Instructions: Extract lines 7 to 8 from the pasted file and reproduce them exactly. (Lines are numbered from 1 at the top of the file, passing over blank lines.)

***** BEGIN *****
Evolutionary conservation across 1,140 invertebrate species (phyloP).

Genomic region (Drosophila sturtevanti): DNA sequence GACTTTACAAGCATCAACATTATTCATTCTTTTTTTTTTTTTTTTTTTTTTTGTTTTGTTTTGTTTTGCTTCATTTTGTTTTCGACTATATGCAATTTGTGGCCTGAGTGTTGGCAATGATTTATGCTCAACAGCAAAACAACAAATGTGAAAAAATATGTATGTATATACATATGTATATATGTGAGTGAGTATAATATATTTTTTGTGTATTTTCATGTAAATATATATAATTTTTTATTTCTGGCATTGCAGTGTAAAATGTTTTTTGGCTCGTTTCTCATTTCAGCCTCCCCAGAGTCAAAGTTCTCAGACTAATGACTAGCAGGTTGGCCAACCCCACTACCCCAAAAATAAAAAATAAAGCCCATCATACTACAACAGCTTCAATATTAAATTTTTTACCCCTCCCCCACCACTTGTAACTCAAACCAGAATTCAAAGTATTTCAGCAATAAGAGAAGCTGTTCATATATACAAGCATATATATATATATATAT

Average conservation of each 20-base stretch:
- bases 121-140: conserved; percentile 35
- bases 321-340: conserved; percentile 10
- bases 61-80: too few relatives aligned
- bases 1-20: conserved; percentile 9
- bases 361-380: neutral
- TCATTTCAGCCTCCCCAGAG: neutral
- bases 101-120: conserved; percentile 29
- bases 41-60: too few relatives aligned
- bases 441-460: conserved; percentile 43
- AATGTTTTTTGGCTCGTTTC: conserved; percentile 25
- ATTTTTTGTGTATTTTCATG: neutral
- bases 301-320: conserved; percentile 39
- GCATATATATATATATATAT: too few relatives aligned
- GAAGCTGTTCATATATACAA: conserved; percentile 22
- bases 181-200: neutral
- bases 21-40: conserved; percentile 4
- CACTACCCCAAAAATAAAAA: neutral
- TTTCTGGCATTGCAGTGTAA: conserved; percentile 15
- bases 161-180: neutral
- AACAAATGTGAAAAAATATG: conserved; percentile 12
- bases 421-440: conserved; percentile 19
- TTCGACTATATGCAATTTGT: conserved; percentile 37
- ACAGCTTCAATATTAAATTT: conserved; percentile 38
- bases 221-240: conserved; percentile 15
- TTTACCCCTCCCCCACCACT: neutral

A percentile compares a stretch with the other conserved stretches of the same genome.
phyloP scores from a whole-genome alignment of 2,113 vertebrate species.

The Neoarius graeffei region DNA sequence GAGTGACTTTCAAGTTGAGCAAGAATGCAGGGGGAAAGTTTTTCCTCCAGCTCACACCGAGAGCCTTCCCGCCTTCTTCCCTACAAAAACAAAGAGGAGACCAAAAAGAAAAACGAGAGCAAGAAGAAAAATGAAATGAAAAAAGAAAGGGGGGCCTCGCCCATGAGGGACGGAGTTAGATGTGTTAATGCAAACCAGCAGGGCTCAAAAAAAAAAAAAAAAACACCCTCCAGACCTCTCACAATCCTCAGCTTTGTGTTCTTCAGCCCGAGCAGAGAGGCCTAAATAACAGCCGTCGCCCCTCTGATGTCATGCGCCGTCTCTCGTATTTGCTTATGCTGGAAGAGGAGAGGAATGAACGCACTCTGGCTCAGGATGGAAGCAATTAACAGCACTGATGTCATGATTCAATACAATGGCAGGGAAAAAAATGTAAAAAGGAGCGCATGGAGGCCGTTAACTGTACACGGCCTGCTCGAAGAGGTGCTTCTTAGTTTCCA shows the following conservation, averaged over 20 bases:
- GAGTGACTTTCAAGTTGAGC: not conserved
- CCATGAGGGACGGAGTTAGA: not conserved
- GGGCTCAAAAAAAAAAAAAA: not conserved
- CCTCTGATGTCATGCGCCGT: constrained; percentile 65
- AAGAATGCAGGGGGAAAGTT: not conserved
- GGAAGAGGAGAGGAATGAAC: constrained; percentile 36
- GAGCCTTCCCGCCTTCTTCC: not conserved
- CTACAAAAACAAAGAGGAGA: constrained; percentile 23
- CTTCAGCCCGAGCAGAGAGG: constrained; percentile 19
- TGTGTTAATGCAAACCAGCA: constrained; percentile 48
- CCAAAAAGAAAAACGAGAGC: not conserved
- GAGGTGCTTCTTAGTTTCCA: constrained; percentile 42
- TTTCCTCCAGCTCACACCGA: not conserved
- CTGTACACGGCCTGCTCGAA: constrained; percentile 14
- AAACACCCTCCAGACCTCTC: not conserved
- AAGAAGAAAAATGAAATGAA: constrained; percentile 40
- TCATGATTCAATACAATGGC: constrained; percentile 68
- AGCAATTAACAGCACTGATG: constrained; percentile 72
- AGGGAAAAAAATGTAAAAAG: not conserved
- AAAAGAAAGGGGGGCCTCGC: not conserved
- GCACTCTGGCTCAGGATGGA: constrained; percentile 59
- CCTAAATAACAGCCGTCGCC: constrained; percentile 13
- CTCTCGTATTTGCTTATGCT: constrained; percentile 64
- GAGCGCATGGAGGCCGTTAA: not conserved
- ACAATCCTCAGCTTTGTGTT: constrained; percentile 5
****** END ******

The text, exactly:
- bases 1-20: conserved; percentile 9
- bases 361-380: neutral